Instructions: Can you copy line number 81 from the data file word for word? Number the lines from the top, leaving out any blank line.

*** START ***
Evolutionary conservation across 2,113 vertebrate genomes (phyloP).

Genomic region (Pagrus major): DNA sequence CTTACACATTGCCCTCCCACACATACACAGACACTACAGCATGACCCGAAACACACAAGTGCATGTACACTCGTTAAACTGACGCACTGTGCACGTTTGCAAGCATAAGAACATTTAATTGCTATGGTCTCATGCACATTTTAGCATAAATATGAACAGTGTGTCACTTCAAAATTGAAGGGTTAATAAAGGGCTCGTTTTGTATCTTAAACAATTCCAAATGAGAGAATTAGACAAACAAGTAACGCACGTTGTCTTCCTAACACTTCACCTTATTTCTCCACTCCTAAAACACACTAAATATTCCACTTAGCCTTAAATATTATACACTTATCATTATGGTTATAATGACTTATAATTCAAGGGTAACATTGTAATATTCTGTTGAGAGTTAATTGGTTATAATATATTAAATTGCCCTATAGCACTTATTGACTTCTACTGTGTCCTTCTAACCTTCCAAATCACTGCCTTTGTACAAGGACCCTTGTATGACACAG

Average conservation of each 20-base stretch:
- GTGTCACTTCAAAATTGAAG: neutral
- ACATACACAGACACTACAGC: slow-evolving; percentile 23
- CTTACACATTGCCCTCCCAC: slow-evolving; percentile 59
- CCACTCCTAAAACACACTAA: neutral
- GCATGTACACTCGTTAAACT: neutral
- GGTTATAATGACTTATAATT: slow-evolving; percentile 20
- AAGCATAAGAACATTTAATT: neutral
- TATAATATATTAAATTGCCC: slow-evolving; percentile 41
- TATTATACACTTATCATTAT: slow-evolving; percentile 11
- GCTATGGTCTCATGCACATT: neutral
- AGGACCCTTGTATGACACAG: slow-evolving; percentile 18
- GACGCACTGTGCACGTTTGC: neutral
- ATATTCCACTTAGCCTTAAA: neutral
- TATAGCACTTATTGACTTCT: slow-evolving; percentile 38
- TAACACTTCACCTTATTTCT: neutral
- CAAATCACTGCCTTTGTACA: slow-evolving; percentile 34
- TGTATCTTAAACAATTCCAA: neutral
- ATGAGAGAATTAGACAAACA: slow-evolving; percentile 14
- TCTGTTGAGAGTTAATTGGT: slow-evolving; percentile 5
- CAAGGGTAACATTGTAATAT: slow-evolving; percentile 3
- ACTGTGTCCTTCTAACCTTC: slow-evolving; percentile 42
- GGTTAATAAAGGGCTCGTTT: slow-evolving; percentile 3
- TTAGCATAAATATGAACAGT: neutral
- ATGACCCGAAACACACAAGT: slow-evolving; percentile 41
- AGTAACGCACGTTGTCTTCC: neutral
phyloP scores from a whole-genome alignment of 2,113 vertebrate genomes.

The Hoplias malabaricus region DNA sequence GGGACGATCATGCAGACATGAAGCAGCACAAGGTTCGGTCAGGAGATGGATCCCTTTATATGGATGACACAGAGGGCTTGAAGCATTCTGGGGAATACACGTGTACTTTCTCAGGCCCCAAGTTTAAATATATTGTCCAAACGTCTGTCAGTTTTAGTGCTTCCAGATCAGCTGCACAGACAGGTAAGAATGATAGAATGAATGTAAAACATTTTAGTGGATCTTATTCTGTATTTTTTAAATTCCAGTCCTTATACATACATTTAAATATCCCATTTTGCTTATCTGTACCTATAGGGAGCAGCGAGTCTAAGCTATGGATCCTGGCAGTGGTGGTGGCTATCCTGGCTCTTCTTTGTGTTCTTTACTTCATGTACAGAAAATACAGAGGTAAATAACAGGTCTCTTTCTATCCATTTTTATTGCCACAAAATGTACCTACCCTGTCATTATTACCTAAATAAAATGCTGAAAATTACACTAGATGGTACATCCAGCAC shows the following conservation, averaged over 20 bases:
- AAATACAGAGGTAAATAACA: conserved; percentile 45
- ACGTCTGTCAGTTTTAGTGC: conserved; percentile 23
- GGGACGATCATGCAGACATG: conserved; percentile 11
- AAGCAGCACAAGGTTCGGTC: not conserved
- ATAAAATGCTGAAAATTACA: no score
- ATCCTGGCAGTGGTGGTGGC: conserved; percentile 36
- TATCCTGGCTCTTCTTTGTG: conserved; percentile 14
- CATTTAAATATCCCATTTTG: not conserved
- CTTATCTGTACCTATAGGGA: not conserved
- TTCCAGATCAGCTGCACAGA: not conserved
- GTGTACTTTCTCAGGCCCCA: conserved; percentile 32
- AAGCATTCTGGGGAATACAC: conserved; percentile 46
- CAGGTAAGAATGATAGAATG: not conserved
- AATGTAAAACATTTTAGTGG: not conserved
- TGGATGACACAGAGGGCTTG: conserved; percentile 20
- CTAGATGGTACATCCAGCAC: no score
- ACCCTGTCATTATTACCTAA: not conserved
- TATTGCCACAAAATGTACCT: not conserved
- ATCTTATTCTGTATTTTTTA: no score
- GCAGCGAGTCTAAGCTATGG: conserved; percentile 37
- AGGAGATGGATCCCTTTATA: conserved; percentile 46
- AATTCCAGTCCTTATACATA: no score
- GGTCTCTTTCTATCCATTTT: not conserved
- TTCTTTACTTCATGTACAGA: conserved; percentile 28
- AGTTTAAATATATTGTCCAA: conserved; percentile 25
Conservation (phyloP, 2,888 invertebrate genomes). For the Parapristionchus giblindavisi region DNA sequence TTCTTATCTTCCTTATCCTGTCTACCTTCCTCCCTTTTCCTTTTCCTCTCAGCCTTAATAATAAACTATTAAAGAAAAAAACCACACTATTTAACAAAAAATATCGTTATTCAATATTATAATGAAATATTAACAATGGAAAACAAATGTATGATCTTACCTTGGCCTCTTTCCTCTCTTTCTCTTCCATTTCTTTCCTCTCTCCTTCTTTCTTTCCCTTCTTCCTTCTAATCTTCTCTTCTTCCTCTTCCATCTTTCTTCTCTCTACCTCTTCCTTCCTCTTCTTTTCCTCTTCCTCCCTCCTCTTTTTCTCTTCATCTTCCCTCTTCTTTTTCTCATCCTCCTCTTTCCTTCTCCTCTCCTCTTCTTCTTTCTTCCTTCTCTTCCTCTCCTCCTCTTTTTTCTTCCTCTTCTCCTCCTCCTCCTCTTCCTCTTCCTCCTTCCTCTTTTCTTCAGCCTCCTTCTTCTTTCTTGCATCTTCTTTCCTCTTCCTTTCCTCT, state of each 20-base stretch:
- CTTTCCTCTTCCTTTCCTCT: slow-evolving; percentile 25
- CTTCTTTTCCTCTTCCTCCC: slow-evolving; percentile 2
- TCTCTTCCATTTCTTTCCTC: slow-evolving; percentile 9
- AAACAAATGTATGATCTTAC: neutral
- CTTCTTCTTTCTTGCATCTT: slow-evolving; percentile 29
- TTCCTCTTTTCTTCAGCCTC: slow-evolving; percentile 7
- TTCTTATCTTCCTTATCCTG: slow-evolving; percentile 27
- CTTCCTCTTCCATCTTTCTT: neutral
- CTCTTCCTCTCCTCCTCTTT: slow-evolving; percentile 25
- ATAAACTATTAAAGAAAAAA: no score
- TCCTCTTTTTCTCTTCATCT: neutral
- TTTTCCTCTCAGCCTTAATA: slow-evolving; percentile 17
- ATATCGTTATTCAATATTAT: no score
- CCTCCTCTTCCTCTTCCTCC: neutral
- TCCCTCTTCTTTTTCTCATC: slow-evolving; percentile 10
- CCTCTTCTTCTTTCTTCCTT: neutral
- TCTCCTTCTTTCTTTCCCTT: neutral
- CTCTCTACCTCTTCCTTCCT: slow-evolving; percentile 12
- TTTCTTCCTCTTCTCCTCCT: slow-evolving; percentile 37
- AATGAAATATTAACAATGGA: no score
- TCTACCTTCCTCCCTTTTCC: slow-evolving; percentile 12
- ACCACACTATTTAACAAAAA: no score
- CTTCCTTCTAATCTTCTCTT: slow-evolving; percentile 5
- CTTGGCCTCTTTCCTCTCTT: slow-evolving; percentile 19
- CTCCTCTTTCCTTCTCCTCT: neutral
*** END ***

- CTCCTCTTTCCTTCTCCTCT: neutral